Colorado River Delta – one of planet’s great desert aquatic ecosystems – is getting restored
In November 2012, the US and Mexico signed Minute 319, an agreement that commits the governments to a five-year restoration effort, will restore 1 billion gallons of water to the Colorado River Delta
to support the revitalization of wetland habitats in what was once one of the planet’s great desert aquatic ecosystems.
“Minute 319 is a landmark agreement that sets in motion one of the most ambitious and groundbreaking aquatic restoration efforts ever undertaken—the revitalization of the Colorado River Delta,” said Sandra Postel, National Geographic’s Freshwater Fellow and co-director of Change the Course.
Some 380 bird species are expected to benefit from the restoration, as are local Mexican and indigenous communities in the delta. Scientists will monitor the impacts of the flows on the delta’s hydrology, vegetation, birds and wildlife.
“With this latest commitment to contribute to the base flow, Change the Course will double the amount of water it has restored to dewatered rivers, streams and wetlands across the Colorado River Basin,” said Todd Reeve, chief executive officer of BEF.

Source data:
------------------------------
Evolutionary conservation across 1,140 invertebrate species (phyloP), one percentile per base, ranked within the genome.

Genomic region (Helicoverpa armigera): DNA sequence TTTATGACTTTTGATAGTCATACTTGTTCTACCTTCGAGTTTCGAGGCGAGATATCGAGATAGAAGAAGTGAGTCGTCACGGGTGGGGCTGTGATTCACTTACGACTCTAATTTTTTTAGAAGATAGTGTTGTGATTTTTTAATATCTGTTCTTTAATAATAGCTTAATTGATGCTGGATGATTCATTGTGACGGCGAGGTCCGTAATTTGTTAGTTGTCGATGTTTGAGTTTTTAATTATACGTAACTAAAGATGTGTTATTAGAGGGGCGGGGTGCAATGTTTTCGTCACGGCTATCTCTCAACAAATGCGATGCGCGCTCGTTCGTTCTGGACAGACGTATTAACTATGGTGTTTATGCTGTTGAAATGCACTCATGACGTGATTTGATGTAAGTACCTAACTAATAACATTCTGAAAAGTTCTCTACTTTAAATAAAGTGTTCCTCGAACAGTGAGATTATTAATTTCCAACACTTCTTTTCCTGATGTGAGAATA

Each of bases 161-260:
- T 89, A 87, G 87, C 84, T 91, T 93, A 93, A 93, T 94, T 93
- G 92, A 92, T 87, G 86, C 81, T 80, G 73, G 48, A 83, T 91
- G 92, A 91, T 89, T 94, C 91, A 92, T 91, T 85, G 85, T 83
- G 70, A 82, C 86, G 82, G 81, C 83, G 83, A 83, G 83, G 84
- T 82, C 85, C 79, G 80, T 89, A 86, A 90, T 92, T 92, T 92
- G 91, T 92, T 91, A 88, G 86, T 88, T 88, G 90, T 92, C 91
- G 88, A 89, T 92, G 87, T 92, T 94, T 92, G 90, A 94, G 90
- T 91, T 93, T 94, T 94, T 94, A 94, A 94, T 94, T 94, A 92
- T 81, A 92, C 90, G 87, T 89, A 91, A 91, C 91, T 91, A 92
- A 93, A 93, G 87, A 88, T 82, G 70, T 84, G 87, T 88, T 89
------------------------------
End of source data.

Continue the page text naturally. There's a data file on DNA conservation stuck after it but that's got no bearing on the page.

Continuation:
Let’s do it together
Members of the public can calculate their own freshwater footprint and contribute to the water restoration efforts by making the free pledge to conserve water at changethecourse.us or texting the word RIVER to 77177.
For every pledge, Change the Course will restore 1,000 gallons of water to the Colorado River Basin.
The five-year program to monitor the environmental results of the pulse flow is being supported by government agencies and environmental groups in both countries, under the auspices of the International Boundary and Water Commission.